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In our trainings, we involve the students in the discussions as much as possible while blending physical and team-building activity in additional to the educational pieces. Students count off to represent the ratio of 1:4 adolescents affected by a mental health condition in a given year. They raised their hands to express that they had experienced feelings of anxiety and sadness. They jumped up and down and held their breath to understand that mental illnesses are invisible and simulate the feelings one might experience during a panic attack. Even though we have a lot of fun, we’re learning important skills throughout the day that they will share with their classmates after the workshops.

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One of my favorite things is to participate in the activities with the students, especially during the ‘Walk in my shoes…‘ empathy activity. I love getting to know the members on a personal level and finding out what we have in common. The students really enjoy finding ‘Common Ground‘ with each other and we all realize that we have more in common than we have different. We are all human. We are all people-first, regardless of our background or whether or not we have a mental health condition.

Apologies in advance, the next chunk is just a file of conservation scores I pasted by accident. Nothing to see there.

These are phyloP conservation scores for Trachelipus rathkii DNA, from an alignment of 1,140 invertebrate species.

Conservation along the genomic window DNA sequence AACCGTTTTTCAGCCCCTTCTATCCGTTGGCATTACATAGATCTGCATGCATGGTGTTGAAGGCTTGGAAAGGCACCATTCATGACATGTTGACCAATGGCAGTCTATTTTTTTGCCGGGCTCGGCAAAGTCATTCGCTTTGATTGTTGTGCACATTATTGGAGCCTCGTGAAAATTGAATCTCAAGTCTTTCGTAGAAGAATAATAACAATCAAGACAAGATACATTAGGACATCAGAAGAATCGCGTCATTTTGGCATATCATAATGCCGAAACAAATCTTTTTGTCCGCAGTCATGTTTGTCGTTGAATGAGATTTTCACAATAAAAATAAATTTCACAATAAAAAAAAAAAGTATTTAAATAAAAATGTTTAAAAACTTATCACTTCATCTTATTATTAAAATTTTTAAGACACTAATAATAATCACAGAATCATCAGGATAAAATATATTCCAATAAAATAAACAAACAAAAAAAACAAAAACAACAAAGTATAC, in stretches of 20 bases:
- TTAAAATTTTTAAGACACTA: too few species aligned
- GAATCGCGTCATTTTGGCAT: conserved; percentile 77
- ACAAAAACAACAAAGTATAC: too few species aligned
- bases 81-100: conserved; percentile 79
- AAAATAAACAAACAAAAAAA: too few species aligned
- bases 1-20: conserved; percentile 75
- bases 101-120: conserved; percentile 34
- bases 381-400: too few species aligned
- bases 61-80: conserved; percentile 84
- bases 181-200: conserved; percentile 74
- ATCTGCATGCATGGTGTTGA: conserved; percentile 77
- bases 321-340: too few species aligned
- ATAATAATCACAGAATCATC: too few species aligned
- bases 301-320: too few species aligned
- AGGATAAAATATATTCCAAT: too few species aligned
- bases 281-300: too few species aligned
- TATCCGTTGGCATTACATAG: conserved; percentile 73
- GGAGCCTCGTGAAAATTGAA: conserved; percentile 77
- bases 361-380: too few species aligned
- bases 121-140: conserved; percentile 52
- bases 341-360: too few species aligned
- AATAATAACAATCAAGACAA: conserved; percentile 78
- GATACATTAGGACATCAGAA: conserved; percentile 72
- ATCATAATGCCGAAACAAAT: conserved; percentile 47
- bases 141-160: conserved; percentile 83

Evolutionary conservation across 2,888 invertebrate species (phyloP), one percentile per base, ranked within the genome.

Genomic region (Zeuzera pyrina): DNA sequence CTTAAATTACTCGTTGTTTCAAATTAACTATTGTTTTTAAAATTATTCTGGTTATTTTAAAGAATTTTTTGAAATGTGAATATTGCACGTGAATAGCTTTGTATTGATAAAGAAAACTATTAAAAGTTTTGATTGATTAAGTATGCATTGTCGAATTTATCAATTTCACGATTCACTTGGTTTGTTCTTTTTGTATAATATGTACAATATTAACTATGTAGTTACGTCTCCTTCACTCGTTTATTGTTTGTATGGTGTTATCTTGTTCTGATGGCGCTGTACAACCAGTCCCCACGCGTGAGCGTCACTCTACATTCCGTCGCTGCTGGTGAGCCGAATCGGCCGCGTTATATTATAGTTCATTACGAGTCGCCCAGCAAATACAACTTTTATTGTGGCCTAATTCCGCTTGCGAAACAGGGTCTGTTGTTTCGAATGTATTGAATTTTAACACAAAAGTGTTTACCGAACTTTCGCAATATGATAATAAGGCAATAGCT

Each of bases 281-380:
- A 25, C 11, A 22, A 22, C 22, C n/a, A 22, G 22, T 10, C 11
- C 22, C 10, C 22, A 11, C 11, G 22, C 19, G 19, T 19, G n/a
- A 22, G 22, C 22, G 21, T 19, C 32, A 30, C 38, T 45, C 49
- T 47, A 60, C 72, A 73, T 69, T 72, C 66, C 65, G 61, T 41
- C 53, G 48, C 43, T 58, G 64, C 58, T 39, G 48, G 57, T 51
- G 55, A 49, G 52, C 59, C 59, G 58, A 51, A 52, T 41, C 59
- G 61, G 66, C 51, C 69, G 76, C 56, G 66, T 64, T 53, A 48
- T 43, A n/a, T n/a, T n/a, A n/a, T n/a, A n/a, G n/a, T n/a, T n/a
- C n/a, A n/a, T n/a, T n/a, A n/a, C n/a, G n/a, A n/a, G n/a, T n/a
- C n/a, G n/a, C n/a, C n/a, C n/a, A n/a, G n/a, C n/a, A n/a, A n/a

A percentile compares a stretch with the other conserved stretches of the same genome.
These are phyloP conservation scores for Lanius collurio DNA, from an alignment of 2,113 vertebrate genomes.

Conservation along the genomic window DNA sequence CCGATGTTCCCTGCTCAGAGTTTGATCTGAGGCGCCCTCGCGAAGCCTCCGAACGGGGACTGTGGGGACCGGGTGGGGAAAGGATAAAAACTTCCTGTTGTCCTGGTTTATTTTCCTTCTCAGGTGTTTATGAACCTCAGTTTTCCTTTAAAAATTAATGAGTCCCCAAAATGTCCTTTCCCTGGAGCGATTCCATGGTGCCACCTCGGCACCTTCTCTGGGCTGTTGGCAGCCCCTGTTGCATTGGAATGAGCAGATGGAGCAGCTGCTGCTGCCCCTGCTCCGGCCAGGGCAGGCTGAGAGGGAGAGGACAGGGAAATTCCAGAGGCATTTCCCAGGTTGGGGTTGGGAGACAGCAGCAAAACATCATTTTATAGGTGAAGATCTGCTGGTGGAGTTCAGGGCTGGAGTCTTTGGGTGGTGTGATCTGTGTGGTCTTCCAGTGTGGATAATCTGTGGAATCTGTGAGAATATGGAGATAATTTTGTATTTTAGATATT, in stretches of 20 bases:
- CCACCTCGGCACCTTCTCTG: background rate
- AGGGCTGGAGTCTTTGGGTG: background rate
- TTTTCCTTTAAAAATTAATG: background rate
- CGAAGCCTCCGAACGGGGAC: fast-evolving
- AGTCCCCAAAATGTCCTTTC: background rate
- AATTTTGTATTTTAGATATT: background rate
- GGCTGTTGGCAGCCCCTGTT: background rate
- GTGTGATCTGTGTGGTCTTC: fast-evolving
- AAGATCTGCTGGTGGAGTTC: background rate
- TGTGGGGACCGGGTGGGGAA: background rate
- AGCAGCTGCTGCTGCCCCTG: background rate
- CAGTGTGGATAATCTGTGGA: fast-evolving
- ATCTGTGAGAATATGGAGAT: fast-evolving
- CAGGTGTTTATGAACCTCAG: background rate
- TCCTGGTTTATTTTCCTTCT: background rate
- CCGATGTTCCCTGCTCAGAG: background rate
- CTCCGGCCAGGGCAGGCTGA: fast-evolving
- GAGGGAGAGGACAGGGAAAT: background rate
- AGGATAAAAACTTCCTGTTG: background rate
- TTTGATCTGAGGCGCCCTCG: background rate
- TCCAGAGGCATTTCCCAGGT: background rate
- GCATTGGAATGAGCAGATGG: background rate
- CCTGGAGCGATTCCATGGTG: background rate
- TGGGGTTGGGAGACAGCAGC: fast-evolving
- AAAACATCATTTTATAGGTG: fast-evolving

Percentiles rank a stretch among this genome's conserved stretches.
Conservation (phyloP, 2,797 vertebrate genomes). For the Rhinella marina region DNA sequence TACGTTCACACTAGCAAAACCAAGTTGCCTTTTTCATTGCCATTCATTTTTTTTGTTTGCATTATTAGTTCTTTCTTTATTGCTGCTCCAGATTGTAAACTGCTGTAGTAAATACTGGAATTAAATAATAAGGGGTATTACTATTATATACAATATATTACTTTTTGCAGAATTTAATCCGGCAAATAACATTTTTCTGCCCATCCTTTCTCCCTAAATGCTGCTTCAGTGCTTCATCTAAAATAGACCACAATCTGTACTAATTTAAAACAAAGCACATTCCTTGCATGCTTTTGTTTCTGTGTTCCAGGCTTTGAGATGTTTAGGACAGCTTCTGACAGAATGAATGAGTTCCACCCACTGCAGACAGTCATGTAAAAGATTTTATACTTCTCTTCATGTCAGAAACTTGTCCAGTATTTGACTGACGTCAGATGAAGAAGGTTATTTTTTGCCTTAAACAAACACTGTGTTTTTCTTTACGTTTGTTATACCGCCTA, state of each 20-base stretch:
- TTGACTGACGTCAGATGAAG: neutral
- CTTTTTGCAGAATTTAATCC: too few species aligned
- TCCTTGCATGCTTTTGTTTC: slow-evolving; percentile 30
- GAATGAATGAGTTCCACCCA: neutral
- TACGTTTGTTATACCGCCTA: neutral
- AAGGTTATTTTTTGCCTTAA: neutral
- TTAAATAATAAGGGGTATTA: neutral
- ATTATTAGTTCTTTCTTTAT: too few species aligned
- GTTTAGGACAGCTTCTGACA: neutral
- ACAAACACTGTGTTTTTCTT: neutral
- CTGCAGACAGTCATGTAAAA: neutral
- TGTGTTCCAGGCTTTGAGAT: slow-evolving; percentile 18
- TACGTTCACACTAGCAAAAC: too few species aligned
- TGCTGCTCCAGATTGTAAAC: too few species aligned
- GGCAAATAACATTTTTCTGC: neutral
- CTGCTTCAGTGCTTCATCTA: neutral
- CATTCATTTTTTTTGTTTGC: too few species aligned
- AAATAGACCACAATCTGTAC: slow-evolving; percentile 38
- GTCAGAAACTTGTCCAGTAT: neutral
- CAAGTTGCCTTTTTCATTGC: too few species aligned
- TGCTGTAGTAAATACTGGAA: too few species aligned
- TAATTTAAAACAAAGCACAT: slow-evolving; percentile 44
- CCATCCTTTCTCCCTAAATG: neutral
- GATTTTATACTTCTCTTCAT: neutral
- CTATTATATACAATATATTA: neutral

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20171115_122948Our TAs, Alex, also shared his recovery story. The students related to the discrimination he received for not only being an African American, but also having a mental illness as well. 20171115_181625Although Cross the Line was very difficult at first, students were very moved by the activity and stunned by the results. At the end of the workshops, students displayed a great knowledge about mental health and substance use disorders and were ready to take what they learned and Speak up! and Speak out! against stigma-they just need to decide what they want to give away (sometimes that’s the hardest part!)

 

Written by Coordinator & Trainer, Danyelle